Album Review – Morrissey “World Peace Is None Of Your Buisness”

One of the most complex personalities in music, Morrissey’s 5th solo album has accentuated that complexity. A politically-fuelled LP that features everything from questioning “Victim, or life’s adventurer?” to describing a young female university student throwing herself down a flight of stairs.

The opening track is a musically pleasing political satire that outlines Morrissey’s absolute tiredness and lack of faith in the world’s governments. Telling us that “each time [we] vote, [we] support the process.” Its a little bit stereotypical Morrissey. The harsh and tough second track “Neal Cassidy Drops Dead” contrasts dull drumbeat with smooth Latino guitar, it could be said this is the first filler on the record.

“I Am Not A Man” is another hopeless trademark Morrissey track in which he feels out of touch with the modern man. It’s an exploration of societal gender roles and things he finds disgusting about the male gender like “picaresque wife beater vests.”

“Istanbul” might be the best track on the album, a purely fictional story of a “father searching for a song” set upon the background of Middle Eastern melodies. It pictures Moz creeping through backstreets trying to find his “brown eyed son” and is also the most emotive and image-provoking 4 and a half minutes on the LP.

Like “I Am Not A Man,” “Earth Is The Loneliest Planet of All” is a cruel depiction of how Morrissey looks at the world, and it’s not exactly a masterpiece lyrically.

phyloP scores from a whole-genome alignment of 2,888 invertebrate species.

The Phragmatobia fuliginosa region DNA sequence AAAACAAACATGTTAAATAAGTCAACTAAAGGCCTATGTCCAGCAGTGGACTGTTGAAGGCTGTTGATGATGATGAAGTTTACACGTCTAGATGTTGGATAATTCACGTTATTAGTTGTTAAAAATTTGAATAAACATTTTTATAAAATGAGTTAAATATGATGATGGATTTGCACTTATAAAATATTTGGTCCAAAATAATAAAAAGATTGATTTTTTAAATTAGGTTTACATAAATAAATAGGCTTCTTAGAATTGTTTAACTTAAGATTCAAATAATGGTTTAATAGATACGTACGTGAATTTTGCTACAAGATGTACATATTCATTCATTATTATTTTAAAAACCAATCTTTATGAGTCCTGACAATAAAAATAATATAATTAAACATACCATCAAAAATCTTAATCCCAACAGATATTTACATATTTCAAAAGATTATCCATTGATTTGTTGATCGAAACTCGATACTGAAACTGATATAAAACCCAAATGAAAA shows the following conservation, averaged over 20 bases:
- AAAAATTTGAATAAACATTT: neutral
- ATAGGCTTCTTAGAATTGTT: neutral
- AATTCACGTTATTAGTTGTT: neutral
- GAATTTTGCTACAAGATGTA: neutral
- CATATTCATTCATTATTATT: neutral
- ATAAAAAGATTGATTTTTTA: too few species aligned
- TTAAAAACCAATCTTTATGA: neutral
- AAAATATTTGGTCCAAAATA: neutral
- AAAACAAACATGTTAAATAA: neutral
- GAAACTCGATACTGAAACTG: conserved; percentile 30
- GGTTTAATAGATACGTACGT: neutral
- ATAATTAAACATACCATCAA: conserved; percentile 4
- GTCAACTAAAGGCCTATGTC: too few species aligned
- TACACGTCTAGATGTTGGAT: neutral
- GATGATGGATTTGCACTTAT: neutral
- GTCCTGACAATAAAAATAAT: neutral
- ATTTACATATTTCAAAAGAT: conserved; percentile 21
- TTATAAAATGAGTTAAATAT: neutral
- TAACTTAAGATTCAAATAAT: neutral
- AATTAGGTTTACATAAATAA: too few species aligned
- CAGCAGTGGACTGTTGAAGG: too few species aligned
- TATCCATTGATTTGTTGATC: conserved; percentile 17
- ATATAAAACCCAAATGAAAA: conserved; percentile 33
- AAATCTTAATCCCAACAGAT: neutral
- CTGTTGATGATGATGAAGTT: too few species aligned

“Staircase At The University” could be seen as funny, if the idea of a young student becoming far too stressed and throwing herself from a landing is funny; which compared to any other of Morrissey’s solo tracks, probably is. “The Bullfighter Dies” is quite funny, not for it’s subject matter, but for the internal rhyme in this animal-rights-centred track. “Gaga in Malaga”, “no mercy in Murcia,” and “mental in Valencia.”

“Kiss Me A Lot” talks of secretive romances in “churchyards” and “backyards.” This can be interpreted however, but he seems to be enjoying it. “Smiler With A Knife” portrays physical pain in a largely acoustic track, the tortured lyrics are sobering and suggest Moz has been hurt plenty before. “Kick The Bride Down The Aisle” is a miserable outlook on marriage as he is the unwanted guest at a wedding trying to stop the marriage, he sees the female wants the groom’s money and tells the other guests exactly that.

“Mountjoy” is a song about the Dublin prison that was home to many members of the IRA. It feels an unfinished track and although it is insightful in topic it is far from that lyrically. The final track is another that will be acknowledged but seldom referred to as brilliant, “Oboe Concerto” is a look back at the
old Morrissey as the new Morrissey. It would be a shame is this was the final track of his solo career but might illustrate that this album is unfortunately slightly underwhelming, or maybe I fall guilty to expecting the same genius as in the earlier years. It’s released July 15th.



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